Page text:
Many friends have beach houses. They head for the coast to literally batten down the hatches and move their boats and personal belongings to safety. Evacuations start to become mandatory along the coast by early afternoon. State of emergency is declared to assist with much-needed services and supplies. Both sides of highways leading away from coast get opened as traffic is bumper to bumper. Pets! Get your pets ready. People pleading for anyone inland who can take horses, chickens, goats etc. Bring dogs in. Set up plastic pools with sod in them for safe potty locations for dogs. Farmers are working non-stop to harvest their tobacco, (one of our largest sources of agricultural income here). Preparations for the crops of soybeans and cotton that were planted a few weeks before. Schools make the decision to close early Wednesday and remain closed Thursday and Friday so that families can prepare and/or evacuate as many have chosen to do. My in-laws (hard-of-hearing, judge-whoever-watchin, leave your chewed apple core on the couch arm...) have come......get more wine.
Wednesday morning the weather celebrities bring a bit of good news. Overnight the storm has shifted some to the south. We MIGHT not get the eye directly, however, she is expected to stall adding strength and increasing our flood potential. Emergency resources start coming in. Urban search and rescue, medics, ambulance strike teams, swift water rescue and the national guard. Ok...now I am scared.
Hospitals along the coast start to evacuate their patients inland. Our hospital is now on high alert. Any persons able and willing to work in any capacity at the hospital are requested. Those scheduled to work must be prepared to stay indefinitely. You will be fed, housed, and paid. The IWarn emergency paging systems are tested over and over. IT is preparing for probable power outages which makes patients medical records unattainable in our paperless charting world. Our ambulance and air transport teams are activated and ready.
Facebook lights up with messages of stores that have water and batteries. Check on the elderly people in our lives. Make sure all friends and family are ready. The phone calls from friends and family out of state are increasing...."Where are you in relation to all this?" About 100 miles inland I say but this storm is huge, slow and powerful. "Stay safe...you are welcome here....we are praying for you".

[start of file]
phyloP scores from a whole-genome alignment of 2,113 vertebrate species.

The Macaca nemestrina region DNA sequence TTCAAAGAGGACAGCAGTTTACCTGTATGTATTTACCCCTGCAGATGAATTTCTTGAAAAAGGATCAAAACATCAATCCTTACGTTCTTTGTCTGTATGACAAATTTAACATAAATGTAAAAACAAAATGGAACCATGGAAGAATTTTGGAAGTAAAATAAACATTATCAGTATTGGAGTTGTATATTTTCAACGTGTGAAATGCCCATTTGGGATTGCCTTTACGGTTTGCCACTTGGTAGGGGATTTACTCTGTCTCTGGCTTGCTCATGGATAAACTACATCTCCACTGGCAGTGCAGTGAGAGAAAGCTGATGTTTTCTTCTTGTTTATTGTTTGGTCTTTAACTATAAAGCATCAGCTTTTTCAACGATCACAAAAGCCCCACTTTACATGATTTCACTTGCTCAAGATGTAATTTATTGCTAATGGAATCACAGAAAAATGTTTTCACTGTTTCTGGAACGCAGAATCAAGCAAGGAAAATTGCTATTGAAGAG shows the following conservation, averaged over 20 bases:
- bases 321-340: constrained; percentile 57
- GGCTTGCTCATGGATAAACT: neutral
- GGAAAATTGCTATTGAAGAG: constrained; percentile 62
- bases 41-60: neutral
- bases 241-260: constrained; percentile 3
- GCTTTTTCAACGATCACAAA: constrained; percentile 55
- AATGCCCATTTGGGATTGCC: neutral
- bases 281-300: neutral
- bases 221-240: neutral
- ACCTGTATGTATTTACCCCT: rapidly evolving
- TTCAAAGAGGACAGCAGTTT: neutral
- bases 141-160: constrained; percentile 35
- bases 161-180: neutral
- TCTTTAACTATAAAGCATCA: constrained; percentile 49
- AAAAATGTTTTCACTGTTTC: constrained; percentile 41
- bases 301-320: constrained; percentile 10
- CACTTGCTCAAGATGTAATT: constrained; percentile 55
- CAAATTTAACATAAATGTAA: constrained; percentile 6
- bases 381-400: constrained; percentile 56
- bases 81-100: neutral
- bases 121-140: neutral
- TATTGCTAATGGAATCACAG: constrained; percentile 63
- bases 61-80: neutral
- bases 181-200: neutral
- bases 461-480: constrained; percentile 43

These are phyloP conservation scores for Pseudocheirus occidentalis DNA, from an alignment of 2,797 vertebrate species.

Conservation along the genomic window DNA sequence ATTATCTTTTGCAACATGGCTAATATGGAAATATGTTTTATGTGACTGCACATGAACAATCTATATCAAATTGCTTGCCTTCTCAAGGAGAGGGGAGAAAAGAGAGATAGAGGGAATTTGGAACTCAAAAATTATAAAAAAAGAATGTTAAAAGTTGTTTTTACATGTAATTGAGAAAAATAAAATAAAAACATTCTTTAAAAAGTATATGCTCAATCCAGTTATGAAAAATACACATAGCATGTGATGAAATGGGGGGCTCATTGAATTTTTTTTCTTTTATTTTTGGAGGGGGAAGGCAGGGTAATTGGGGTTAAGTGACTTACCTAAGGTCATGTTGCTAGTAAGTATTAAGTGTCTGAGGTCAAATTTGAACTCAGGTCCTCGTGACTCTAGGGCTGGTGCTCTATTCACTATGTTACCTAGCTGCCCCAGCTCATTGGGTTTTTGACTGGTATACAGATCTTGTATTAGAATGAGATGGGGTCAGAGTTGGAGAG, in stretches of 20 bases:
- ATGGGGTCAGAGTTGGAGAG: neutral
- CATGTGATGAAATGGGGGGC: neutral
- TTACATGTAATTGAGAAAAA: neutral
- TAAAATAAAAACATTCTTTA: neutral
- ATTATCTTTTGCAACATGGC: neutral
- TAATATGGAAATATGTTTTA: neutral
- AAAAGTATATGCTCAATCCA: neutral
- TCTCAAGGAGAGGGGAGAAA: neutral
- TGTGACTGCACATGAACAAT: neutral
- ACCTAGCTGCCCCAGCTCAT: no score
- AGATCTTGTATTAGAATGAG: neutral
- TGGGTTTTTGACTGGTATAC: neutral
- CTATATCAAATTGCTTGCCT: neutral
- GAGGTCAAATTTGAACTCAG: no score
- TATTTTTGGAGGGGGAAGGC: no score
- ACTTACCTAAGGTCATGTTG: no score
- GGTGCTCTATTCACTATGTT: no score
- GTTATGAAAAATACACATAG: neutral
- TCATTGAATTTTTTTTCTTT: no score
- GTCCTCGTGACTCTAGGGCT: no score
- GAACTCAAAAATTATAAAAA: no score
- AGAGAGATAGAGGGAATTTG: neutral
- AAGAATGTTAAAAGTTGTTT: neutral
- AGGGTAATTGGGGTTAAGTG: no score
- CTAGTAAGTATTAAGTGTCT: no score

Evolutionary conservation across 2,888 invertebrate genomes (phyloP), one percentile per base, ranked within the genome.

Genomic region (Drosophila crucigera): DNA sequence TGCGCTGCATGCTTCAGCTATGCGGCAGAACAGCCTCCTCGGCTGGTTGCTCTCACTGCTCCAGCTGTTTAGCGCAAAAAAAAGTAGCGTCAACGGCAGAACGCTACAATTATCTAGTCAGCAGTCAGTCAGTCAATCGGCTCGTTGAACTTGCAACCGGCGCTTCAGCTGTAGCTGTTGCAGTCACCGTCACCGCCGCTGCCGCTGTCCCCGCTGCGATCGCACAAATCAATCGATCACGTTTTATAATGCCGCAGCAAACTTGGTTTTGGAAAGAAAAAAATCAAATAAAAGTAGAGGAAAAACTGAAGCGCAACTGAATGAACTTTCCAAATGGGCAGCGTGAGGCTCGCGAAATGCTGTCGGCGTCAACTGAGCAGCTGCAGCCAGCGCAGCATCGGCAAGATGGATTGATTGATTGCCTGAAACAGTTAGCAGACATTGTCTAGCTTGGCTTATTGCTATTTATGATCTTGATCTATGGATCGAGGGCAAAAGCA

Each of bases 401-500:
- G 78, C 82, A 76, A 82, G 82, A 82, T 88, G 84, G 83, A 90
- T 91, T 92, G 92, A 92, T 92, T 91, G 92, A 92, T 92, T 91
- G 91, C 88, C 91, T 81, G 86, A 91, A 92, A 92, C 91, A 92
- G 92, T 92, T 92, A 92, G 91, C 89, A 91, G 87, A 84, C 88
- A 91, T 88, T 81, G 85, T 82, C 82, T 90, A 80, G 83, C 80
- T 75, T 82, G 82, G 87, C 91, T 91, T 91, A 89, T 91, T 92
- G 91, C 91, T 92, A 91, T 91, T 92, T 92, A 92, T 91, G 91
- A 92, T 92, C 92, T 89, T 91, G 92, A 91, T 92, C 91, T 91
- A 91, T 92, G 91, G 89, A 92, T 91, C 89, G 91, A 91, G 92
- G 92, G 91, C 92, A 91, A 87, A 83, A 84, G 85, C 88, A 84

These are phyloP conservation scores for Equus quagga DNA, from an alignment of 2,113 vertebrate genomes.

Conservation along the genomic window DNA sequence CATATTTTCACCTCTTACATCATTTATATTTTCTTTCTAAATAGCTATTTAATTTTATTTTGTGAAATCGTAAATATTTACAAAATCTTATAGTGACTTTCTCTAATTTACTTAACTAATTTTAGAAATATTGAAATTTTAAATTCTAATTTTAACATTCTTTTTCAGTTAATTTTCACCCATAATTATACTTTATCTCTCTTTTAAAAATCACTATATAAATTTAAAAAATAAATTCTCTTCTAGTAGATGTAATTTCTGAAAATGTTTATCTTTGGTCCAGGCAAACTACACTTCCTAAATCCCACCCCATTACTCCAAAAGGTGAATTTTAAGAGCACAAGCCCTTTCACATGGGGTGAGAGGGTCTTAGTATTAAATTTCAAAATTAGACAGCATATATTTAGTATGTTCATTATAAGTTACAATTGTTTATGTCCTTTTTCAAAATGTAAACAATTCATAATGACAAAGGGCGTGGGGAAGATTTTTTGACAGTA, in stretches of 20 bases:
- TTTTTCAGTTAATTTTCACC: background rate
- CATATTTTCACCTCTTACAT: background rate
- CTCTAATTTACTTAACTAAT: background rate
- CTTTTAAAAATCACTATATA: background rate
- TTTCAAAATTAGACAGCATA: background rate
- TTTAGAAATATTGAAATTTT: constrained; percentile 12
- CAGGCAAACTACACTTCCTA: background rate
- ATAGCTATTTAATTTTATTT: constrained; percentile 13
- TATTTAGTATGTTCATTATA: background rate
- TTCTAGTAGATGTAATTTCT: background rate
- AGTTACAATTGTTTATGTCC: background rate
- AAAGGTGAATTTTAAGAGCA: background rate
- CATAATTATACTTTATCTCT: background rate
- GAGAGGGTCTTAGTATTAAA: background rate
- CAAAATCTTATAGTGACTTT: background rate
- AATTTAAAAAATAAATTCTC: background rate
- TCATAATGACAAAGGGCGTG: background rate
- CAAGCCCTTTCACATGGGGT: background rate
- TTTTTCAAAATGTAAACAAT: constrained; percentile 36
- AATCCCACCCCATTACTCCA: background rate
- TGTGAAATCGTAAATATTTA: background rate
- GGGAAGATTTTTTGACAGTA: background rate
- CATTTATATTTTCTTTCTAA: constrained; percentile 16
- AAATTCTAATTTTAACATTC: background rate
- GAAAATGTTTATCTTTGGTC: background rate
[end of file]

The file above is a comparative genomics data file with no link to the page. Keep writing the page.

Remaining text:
Kids are released early. The schools have been sending messages of how to help our children cope with the stress and anxiety of all this. With all of the panicky adults running around preparing for doomsday, with our constant news feed running on our phones, radio, and TV warning us of the damage to come, and the discussions at school and home about how to stay safe or evacuate in case of emergency, it's no wonder they are a mess. We all are. "Will our Nintendo switch work off the generator?"...sigh. Have cards, board games and books onhand...check! State of emergency starts Thursday night at 5p, meaning no unauthorized persons are allowed on the road, and YOU CAN'T GET ANYMORE WINE.....
It is now Wednesday night. We are watching the latest on the storm. It looks quite beautiful from the space station. Massive (covering the state) and beautiful. Our sunset was particularly stunning tonight. Stars are out, air is cooler, wind is slight, bugs are less. Would be a great night to sit on our front porch in our rocking chairs....but alas, they are safely stored away. We are as ready as we can be. We now watch, wait and pray....and have a glass of wine.....Last edit by Joe V on Sep 13
About smatacale, BSN, RN
My name is Sarah Matacale RN, BSN, CCS, CDI. I have been a nurse for more years than I care to admit. I live in Eastern NC with my husband (who is a doctor), 3 young kids, 2 big dogs, and 2 cats.
Joined: Jan '17; Posts: 44; Likes: 338Sep 13Occupation: allnurses Content/Community Director Specialty: Peds, Med-Surg, Disaster Nsg, Parish Nsg ; From: US ; Joined: Jun '06; Posts: 25,351; Likes: 18,440Stay safe!! I hope the winds and rains are not as bad as projected.
Please keep us updated if you can.Sep 13From: NY, US ; Joined: Jan '17; Posts: 7; Likes: 2The wine is what truly makes this story awesome. Good luck to you, stay safe!Sep 13Joined: Feb '16; Posts: 711; Likes: 4,850Thanks for sharing, and keep us updated when you can!
To everyone in Florence's path, much love and hugs. Stay safe ❤️. We're all thinking of you in the NE.Sep 14Joined: Jan '12; Posts: 687; Likes: 1,592I'm glad you were able to find some humor in this situation before it gets serious, and I mean that in a kind way (from a lifelong coastal Florida resident).
As I type this, I know the eye is hitting your general area. Hope you and your family are safe. Please update us when you are able to.Sep 14Joined: Oct '03; Posts: 17,237; Likes: 42,330I saw a photo of the boarded up restaurant window in the coverage of the storm; "Kiss my grits" was originally, many years ago, the catch phrase of a diner waitress named Flo in the TV sitcom "Alice," which was based on the movie "Alice Doesn't Live Here Anymore."
Kiss My Grits - YouTubeLast edit by elkpark on Sep 141:00 pmJoined: Sep '18; Posts: 2; Likes: 2Hope your family made it through safely. Loved your article!